Hit: The Look Of Love Dusty Springfield

Hidden Gem: Casino Royale Theme – Herb Alpert & The Tijuan Brass

Rocks In The Attic #527: The Rolling Stones – ‘Their Satanic Majesties Request’ (1967)

RITA#527.jpgPoor Brian. I’m just in the middle of Peter Norman’s 1980’s biography The Stones. There’s quite a large portion of the book involved with the mental (and professional) decline of Brian Jones, and it makes for quite upsetting reading.

For some reason, I had always mistakenly thought Jones was still a member of the band when he drowned in his swimming pool late one night after having too much to drink. He’d actually been kicked out of the band a couple of weeks prior to this, when Mick Jagger and Keith Richards visited him at his home to do the dirty deed. As Jones had by that time lost any trust in the songwriting pair, they took along the affable Charlie Watts in way of a neutral, calming influence.

Their Satanic Majesties Request is always seen as the black sheep of Stones albums, in much the same way that Brian Jones was the black sheep of the Stones themselves. I admit that it’s not one of their best. Their attempt to emulate the Beatles’ Sgt. Pepper’s leaves them sounding amateurish, most likely because the record was self-produced after Andrew Loog Oldham walked out on them in his capacity as manager and producer. His loss – but their lightning-in-a-bottle four album run, just around the corner, could never have been achieved by Oldham in the producer’s chair.

Satanic Majesties might not be their best album – but it’s a far more enjoyable listen than its predecessor Between The Buttons, which found them completely bereft of ideas. I struggle to listen to Between The Buttons – a huge step down after the peerless Aftermath. At least Satanic Majesties finds them trying to do something different, whereas Between The Buttons was a retread of earlier accomplishments, following a tired formula.

I was pleased to hear the announcement the other day that there’s a new Stones studio album on the way – Blue & Lonesome. A blues album, I don’t expect it will be any better than Aerosmith’s woeful attempt at a blues-only record, but you never know. Somebody had a great idea in that they should have titled it Brian Was A Blues Guy, or something like that, as a nice nod to their former leader.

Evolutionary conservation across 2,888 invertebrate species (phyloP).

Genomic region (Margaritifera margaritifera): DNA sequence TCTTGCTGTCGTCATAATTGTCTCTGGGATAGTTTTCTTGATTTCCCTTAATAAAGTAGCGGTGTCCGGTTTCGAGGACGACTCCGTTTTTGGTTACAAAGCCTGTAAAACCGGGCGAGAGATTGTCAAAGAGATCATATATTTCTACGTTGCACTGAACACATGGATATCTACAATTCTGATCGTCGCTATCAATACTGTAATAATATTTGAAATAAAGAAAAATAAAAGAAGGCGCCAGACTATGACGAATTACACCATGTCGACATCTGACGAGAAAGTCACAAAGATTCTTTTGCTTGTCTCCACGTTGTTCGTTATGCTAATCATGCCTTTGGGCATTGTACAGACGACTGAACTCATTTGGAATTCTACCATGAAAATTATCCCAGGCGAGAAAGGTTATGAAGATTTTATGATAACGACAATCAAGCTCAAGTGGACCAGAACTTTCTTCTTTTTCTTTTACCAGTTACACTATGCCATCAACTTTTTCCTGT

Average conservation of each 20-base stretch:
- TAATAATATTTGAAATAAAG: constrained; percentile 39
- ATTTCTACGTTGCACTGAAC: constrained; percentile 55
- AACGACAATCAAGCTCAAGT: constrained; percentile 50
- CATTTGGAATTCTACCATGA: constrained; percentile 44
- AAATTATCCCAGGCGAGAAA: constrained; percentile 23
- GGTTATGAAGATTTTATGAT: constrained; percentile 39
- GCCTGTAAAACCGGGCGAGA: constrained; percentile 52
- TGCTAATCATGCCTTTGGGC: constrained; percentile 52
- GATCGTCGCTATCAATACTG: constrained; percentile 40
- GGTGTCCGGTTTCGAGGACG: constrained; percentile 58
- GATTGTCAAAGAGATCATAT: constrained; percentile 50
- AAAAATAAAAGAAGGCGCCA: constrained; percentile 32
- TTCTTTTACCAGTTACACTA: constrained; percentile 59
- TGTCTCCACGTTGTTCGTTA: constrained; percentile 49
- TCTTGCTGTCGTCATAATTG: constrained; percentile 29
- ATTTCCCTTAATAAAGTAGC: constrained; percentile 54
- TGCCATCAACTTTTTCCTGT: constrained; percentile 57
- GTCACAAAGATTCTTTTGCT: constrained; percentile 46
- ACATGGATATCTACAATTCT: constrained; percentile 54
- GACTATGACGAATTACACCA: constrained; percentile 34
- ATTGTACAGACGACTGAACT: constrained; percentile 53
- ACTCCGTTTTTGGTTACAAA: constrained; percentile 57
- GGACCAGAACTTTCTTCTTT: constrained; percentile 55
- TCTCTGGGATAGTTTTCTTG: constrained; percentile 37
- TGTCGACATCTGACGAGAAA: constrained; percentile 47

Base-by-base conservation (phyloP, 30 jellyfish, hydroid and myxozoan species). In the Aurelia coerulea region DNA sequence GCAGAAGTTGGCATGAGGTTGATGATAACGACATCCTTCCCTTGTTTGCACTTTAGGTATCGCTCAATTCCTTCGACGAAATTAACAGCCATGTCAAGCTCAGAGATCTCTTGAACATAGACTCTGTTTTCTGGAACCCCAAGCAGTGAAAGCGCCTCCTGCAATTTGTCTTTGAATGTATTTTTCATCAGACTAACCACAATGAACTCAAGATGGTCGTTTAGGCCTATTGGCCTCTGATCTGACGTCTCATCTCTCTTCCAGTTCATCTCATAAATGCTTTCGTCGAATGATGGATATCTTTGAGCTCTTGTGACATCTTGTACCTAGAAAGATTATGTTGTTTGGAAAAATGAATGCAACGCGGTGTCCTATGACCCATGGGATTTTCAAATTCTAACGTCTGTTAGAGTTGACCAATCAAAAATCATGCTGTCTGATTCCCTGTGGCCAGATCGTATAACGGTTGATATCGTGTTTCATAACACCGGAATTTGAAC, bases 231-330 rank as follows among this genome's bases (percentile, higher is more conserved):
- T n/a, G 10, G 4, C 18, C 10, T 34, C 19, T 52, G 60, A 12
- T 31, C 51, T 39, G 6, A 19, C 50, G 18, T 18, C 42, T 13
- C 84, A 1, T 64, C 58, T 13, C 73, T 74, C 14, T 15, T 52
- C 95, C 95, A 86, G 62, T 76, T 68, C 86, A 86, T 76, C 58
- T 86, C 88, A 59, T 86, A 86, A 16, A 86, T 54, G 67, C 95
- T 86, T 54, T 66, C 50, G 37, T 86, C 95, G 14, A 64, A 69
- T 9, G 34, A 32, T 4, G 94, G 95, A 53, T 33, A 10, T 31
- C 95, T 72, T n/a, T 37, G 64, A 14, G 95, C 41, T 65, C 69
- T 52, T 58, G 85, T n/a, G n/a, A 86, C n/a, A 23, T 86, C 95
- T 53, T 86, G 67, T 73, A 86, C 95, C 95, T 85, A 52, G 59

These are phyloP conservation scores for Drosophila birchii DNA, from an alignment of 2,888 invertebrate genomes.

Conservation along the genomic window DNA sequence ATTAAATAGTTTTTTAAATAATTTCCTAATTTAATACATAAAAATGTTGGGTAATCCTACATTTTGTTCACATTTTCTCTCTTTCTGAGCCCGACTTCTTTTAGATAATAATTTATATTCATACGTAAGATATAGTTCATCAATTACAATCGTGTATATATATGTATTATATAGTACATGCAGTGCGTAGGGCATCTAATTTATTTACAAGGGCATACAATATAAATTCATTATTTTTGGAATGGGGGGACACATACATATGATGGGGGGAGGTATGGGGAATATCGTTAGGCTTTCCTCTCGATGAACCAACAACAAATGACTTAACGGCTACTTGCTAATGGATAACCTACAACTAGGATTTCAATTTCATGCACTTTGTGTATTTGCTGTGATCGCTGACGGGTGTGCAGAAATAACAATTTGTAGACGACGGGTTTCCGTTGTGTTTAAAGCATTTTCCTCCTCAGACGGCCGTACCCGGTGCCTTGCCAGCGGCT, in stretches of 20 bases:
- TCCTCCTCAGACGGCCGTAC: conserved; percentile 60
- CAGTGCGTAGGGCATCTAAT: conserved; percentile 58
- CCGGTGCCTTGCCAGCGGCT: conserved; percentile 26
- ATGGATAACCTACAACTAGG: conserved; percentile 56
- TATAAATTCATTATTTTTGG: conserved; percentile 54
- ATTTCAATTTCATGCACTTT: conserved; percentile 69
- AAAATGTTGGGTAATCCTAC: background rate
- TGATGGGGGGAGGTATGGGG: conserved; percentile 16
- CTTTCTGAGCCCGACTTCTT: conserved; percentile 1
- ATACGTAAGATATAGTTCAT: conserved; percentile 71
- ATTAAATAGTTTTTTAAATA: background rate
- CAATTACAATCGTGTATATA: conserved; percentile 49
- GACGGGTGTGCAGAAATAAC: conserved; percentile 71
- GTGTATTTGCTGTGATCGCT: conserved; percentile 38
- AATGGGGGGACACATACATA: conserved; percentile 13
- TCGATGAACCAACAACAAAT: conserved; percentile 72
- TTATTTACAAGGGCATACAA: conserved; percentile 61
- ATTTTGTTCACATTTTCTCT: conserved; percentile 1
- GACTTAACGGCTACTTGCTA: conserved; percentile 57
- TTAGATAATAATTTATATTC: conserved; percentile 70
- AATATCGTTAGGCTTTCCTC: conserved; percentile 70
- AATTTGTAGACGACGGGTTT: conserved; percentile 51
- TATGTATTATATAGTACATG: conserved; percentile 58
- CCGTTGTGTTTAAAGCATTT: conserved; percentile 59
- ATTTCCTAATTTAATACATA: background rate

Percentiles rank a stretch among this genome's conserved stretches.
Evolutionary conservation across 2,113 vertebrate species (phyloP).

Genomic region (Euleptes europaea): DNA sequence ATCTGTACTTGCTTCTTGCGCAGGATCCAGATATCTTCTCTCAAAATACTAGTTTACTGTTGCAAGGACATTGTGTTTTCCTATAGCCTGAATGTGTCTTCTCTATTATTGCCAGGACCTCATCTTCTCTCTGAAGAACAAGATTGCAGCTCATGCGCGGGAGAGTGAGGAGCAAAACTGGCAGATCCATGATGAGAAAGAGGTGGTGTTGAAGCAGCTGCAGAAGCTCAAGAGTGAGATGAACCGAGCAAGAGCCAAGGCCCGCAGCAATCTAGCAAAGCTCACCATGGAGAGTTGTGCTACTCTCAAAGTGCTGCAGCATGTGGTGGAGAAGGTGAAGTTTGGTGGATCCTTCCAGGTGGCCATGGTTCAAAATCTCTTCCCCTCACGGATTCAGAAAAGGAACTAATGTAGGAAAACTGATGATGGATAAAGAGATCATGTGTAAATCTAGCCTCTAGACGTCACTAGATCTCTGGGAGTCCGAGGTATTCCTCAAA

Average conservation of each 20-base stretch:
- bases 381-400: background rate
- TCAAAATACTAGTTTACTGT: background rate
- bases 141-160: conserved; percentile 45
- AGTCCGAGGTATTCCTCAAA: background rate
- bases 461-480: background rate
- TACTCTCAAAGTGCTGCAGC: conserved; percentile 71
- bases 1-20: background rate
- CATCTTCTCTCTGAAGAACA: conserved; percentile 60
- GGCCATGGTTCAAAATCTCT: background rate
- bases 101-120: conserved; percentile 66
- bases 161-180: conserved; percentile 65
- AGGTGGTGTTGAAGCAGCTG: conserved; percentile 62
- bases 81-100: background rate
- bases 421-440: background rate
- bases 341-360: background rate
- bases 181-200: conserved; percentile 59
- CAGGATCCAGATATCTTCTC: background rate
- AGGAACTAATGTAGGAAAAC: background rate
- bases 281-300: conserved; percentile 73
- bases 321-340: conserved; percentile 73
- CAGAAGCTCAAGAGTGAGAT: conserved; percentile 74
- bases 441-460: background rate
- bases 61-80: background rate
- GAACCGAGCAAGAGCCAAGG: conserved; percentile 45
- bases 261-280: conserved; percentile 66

Hit: She’s A Rainbow


Hidden Gem: 2000 Light Years From Home

Rocks In The Attic #489: Various Artists – ‘The Incredible World Of James Bond’ (1967)

RITA#489I flew back from Sydney last week. Trying to save a bit of money, I didn’t splash out on the usual airline offerings – a meal, alcohol, movies – and instead opted for the basic package. As it turned out, I didn’t miss the free movies as you could still watch a raft of free documentaries.

I watched a couple of good documentaries on the way out to Sydney five days earlier – Elstree 1976, about the bit-part players in the original Star Wars film, and then to follow on the geek-fest, I Am Your Father, a documentary about Dave Prowse, the actor inside the Darth Vader suit.

So I was happy to sit and watch documentaries on the flight back. This time, I opted for Everything Or Nothing – The Untold Story Of 007. Being a big Bond fan, it’s very rare that I ever find out anything I don’t know about the films. I’ve read a heap of books and consumed all the documentaries and featurettes on the Blu Rays (I now have the box set); everything else you see on TV tends to just be a very general overview of the films for the benefit of casual viewers.

Everything Or Nothing was different though. The documentaries on the Blu Rays are all sanctioned by EON Productions (the documentary takes its name from EON – Everything Or Nothing – Cubby Broccoli and Harry Saltzman’s production company, set up to produce the Bond films), but Everything Or Nothing seems to have been produced independently. So instead of the official viewpoint you commonly get from EON, this was a warts and all retelling of the Bond story.

Interestingly, this meant there was a lot of content around the Ian Fleming / Kevin McClory lawsuits over the novel and film of Thunderball, and Sean Connery’s falling out with Broccoli towards the end of his tenure as an official Bond. Great stuff – and a really enjoyable watch for a lifelong Bond fan.